[rescue] AS/400? Anyone?

Dan Sikorski me at dansikorski.com
Mon Jan 21 10:15:30 CST 2008

(cc'ed to geeks, as if this thread goes farther, it should probably be 

Peter Corlett wrote:
> On Sun, Jan 20, 2008 at 10:51:44PM +0000, Mike Meredith wrote:
> [...]
>> The traditional view (at least over here) is that American beer is mostly
>> lager whereas traditional British beer is one form or another of ale. Very
>> different beers.
> Most beer drunk is Britain appears to be mass-produced horsepiss, same as
> the US. The brands are different, but it still has to be served sufficiently
> cold so you don't get to taste how foul it is.
I'm pretty sure that is true anywhere in the world.  The biggest problem 
that i have with MGD, Budweiser, etc.  is that after several of them i 
always get a headache.  Always.  I can drink the same amount of "better" 
beer, which usually has higher alcohol content, and not get a headache, 
but anytime i start drinking "macrobrews", i end up with a headache.  I 
don't care what that idiot in the budweiser commercials says, there are 
plenty of impurities in their beer, otherwise, i don't think this would 
happen.  There is good lager in the world, however.  I don't like lager 
as much as ale, but threre are a few that i like to drink, particularly 
in the summertime.  Right now, we're in the middle of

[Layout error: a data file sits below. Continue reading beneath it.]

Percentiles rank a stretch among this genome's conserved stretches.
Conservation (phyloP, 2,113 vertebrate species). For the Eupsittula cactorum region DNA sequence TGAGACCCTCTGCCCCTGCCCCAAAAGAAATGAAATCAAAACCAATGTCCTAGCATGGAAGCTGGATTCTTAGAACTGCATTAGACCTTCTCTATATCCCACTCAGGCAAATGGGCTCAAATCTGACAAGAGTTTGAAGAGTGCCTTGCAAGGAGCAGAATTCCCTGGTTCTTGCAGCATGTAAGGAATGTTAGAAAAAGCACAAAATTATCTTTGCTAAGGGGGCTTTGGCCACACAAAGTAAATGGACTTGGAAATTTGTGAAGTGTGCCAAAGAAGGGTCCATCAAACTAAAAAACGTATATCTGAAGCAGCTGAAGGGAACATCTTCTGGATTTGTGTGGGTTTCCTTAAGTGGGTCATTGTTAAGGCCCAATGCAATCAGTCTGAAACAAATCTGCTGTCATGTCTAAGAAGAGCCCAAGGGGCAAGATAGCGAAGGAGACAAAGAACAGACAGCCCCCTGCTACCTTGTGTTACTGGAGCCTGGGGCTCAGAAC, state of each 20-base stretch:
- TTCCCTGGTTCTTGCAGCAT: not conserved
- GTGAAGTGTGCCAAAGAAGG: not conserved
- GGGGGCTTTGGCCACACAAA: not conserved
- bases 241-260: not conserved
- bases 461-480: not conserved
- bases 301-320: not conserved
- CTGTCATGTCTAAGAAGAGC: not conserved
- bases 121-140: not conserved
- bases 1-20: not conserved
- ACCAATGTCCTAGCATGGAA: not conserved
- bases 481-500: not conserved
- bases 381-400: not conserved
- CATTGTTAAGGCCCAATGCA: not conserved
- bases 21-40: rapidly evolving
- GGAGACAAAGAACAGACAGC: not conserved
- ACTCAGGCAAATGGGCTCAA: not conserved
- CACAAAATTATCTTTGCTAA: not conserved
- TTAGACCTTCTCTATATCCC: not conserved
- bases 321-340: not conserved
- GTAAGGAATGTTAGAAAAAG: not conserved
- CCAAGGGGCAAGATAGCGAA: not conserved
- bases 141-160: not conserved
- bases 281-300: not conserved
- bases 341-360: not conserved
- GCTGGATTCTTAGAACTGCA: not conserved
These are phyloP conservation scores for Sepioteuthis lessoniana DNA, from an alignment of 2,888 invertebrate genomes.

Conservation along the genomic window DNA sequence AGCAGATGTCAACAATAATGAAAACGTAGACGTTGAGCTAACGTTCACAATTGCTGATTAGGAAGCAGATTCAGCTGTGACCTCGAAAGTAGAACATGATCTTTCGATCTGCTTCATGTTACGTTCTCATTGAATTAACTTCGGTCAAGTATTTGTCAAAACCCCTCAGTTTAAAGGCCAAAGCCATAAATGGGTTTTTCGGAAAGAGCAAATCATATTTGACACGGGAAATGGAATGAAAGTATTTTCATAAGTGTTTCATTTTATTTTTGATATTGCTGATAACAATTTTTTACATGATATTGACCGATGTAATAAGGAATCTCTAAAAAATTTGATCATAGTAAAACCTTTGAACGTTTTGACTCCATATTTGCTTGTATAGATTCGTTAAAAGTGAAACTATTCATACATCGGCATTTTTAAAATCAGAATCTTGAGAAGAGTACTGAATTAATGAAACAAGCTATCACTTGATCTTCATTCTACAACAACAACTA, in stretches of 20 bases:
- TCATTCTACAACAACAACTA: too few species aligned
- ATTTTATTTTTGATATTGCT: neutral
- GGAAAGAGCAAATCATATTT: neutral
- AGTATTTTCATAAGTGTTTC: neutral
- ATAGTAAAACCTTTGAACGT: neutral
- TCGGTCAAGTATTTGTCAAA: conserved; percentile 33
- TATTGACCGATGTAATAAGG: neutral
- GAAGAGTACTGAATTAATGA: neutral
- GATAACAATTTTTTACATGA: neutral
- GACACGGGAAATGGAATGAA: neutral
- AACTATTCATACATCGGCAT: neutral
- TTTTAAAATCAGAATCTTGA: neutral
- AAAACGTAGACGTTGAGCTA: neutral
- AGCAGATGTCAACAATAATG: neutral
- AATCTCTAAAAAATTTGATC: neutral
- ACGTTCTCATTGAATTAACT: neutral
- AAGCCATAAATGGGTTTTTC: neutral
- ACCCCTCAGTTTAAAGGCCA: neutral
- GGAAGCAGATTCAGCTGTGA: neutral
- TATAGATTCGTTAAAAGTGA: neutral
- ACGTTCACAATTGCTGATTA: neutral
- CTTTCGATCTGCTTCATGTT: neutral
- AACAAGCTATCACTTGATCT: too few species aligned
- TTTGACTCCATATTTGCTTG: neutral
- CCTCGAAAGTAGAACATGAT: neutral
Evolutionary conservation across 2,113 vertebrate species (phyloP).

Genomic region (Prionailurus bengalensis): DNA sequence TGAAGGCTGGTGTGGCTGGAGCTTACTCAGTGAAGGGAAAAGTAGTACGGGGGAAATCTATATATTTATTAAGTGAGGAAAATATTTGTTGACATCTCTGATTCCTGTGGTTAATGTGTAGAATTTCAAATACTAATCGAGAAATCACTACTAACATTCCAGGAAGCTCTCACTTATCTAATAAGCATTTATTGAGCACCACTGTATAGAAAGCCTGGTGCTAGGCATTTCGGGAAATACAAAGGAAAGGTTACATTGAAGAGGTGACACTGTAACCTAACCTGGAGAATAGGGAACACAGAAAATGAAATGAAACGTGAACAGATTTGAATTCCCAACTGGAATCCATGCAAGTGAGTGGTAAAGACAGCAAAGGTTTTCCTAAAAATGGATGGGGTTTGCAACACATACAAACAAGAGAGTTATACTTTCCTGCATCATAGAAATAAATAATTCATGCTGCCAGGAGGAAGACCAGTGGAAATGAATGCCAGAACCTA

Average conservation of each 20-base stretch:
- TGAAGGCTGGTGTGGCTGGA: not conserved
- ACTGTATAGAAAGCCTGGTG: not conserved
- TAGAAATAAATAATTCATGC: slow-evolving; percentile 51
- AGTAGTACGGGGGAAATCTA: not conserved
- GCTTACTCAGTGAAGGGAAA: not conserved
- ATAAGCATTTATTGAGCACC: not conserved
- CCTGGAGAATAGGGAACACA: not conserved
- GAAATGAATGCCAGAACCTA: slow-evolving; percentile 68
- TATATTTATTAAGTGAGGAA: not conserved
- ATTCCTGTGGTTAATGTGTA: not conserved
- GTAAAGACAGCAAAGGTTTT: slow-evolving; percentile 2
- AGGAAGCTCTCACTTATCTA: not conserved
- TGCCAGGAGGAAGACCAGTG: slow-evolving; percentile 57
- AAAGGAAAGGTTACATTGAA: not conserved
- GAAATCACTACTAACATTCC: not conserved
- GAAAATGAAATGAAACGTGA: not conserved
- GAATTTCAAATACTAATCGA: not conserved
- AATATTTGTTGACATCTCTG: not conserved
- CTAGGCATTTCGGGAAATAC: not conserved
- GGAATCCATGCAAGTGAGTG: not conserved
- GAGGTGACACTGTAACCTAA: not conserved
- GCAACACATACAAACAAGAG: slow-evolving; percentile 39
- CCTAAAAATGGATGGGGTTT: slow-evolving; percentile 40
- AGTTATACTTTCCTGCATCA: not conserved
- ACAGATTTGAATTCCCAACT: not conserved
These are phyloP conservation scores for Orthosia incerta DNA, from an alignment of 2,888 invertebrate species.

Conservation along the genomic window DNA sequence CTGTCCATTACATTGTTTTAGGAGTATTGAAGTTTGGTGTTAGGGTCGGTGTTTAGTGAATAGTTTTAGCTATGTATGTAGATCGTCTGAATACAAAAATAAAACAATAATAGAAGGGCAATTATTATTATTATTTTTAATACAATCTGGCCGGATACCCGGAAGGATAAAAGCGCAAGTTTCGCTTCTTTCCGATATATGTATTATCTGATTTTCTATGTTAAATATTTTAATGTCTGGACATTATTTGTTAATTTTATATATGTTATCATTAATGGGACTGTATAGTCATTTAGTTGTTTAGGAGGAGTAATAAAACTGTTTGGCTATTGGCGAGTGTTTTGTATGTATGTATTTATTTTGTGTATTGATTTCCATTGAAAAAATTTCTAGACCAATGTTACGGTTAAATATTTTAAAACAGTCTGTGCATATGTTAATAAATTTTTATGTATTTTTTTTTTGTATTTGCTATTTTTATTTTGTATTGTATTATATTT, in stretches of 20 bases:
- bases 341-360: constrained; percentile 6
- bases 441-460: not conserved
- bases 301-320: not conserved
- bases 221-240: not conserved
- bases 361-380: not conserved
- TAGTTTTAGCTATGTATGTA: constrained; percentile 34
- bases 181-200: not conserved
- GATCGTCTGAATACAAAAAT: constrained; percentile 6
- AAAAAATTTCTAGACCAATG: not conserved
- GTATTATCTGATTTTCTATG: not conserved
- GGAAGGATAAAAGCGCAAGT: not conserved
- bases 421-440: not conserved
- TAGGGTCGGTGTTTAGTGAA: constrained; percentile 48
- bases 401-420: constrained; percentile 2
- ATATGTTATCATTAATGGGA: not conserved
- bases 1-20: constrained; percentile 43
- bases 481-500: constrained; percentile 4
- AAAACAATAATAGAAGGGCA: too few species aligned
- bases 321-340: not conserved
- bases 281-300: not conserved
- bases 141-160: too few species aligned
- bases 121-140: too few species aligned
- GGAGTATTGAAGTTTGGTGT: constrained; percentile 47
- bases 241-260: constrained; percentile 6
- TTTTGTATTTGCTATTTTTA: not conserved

stout/dopplebock/barleywine season for me though.
> Anybody who finds themselves in London should ping me and I'll show them
> some backstreet boozers that do some cracking beer. Some of it's even
> American beer.
I'd love to take you up on that offer.  I've wanted to visit London for 
quite some time now.  Flights from Chicago O'Hare to London Heathrow 
tend to come up very cheaply from time to time.
>> Of course none of this comes to close to proper (hard) cider, which should
>> be still, cloudy, strip the enamel from your teeth, claw down your throat
>> and sit uneasily in your stomach. And preferably have a fearsome name like
>> "Swamp Donkey" :)
> The Coach and Horses just off Leicester Square quite often sells cider or
> perry that needs a knife and fork to drink. And now I've started thinking
> about it, I know where I'm going to after work...

Any idea if there's any good cider and perry exported to the US?  It's 
definately not as popular here, the best cider I've had here is 
Strongbow, which definately does NOT fit your description above.  Most 
of the rest of it is much too sweet for me.  A knife and fork cider 
would be quite interesting to me.

    -Dan Sikorski

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